My Grudge Against House of Cards

oval office house of cardsHouse of Cards is all well and good with the sleek lines of Claire’s wardrobe and the sharp jut of her cheekbones – and  who doesn’t love to hate old Frank Underwood with his gold cufflinks reading “FU”?

But I have a beef:

I hate the way the set designers did up the Oval Office in those vague neutral tones , so grey and unimaginative. 

That’s my beef about cars too: Why does everybody want a grey car?

My car is midnight blue and before that it was bright red.

And why is it all that upscale togs at Eileen Fisher grey or black or cream? What happened to Cobalt Blue, I want to know. What happened to Plum

I tell you what I miss. I miss the Oval Office Jeb Bartlet had in the West Wing. Feast your eyes on THIS!

oval office the west wing

What  a backdrop this set was for all the high-minded talk that cast engaged in. (Thank you Aaron Sorkin!) 

And thanks to those set designers too, not only for all these warm tones, but for reminding me that there’s no decorating element nicer than the potted palm.

used to have palms all over my house and then what happened? Did I go all Claire Underwood/Eileen Fisher on myself? I have no clue but I tell you what: I’m going out today and buy a few floucy old palm myself and some nice lacy ferns too, because really why be alive at all if you’re not going to swag it up a little?





10 thoughts on “My Grudge Against House of Cards

  1. If I watched, it would be my grudge too. I like black for certain occasions, but not all the time…the older I get the more color I want.

  2. I hadn’t thought about that, but now that you’ve pointed it out, I’m totally with you! Come to think of it, my daughter and a lot of her cohort are going for neutrals and grays in their decorating color schemes. What does this say?

  3. Luv it!! Coral/Aqua/Brilliant yellow. Covered three of my walls with these to remind me of my friends in Cuba. Thanks for the reminder of the need to stay BRIGHT!!

  4. My grandmother’s house in Brookline was decorated with potted palms, especially in the diningroom. Many long years ago,, when I was a preschooler, my mother took me to see her cousin who was visiting my grandmother. The cousin had a little son, Bobby,about 3 years old – and he was beautiful. His hair — just full of auburn curls. We played in the diningroom, and I hid behind a huge palm, which graced a windowed niche. As Bobby ran by my hiding place, I jumped out and grabbed him, and kissed him My first romantic experience. He ran crying to his mother.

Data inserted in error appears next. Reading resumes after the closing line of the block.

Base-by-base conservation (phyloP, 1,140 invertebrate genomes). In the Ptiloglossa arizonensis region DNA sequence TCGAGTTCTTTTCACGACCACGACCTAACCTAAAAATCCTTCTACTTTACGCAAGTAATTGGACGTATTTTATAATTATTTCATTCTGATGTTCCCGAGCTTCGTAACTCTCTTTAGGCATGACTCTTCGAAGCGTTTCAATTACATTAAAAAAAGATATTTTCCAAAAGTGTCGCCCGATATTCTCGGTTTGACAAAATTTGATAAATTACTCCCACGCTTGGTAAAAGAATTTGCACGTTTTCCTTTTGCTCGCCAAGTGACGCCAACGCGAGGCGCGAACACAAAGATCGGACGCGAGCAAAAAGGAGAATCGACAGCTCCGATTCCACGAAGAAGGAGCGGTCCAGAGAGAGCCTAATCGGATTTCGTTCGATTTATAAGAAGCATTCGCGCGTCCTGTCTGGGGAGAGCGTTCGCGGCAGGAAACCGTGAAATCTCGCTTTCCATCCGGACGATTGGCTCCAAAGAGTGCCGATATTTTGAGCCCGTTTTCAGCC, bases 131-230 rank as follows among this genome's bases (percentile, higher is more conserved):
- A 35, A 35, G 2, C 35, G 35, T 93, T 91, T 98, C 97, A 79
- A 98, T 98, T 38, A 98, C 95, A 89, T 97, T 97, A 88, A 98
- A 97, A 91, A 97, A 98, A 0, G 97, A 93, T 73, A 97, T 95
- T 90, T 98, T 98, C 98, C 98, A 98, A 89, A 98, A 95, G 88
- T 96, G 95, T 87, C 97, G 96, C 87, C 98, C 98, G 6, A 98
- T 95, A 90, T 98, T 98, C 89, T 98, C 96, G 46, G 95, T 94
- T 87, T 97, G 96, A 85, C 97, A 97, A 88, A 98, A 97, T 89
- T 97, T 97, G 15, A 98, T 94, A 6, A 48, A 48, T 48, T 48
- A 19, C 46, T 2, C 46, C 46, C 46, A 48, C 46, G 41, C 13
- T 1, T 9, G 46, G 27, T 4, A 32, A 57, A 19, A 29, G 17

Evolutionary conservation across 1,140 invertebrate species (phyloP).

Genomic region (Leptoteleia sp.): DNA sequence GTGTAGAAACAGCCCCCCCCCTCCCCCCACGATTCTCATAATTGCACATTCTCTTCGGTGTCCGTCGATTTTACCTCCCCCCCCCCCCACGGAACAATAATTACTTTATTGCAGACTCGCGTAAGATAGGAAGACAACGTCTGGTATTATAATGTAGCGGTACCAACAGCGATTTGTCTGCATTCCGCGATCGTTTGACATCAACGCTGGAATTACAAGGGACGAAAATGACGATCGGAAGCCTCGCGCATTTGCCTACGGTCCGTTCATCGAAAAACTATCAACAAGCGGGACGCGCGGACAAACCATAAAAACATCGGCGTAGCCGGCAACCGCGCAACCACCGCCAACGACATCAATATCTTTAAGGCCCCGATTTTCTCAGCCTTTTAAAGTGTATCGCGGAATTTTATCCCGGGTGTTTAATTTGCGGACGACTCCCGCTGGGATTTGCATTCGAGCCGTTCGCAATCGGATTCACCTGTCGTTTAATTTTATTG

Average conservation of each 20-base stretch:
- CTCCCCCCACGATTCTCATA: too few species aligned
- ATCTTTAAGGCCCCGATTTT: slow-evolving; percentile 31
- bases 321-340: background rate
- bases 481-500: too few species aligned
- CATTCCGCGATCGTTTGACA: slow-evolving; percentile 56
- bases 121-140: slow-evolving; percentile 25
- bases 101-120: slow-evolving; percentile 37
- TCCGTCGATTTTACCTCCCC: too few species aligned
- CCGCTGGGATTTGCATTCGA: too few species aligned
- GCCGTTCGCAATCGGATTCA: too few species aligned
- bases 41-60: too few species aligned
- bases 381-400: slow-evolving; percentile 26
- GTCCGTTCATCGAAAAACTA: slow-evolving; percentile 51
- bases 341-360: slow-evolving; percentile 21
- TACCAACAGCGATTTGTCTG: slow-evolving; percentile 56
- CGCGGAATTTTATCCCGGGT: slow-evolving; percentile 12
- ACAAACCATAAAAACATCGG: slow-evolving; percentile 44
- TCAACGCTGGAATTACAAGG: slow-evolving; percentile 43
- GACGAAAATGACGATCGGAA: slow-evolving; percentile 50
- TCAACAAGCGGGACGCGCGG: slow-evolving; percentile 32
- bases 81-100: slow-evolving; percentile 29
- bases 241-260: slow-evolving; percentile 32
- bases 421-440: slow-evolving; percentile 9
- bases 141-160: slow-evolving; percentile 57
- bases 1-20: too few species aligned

5. It was one of those old fashioned houses, with a large front porch and many rooms inside. I remember the library, with leather chairs, and shelves of The Rover Boys series, Lad a Dog; A Cadet at West Point. My favorite was a children’s encyclopedia, pre WWI, the name of which I have forgotten. Then there was a sewing room where I slept on a narrow cot after visiting Nantasket Beach — and sporting a spectacular sunburn. A bit mysterious was a third floor bedroom where my grandmother’s brother could often be found attached via earphones to a wireless radio. This house was a block away from the JFK birthplace, close to the Devotion School which he attended a generation after my mother and uncles were schooled there. I remember strolling down Harvard St. in Coolidge Corner where we could get an ice cream cone for 5 cents and a newspaper for 2 cents.

  6. Oh I love these memories! My mother, born in 1907 also grew up in a house with such old things, and yes we did still have in my childhood years, that Book of Knowledge! Also all the Wizard of Oz books, leatherbound with their garish color drawings. When she and her four kids were kids there was also a book called Chatterbox fro Children. I still have them; all that came to me when first my mother died, in ’87, and my aunt in ’94 and the house went to strangers as houses mostly do. Those first decades of the last century just fascinate me . what rollicking read are the diaries and letters My family wrote at the time.

    I do love your evocation of the old Coolidge Corner and you licking at an ice cream cone and perhaps carrying one of Boston’s NINE daily papers home to your folks !

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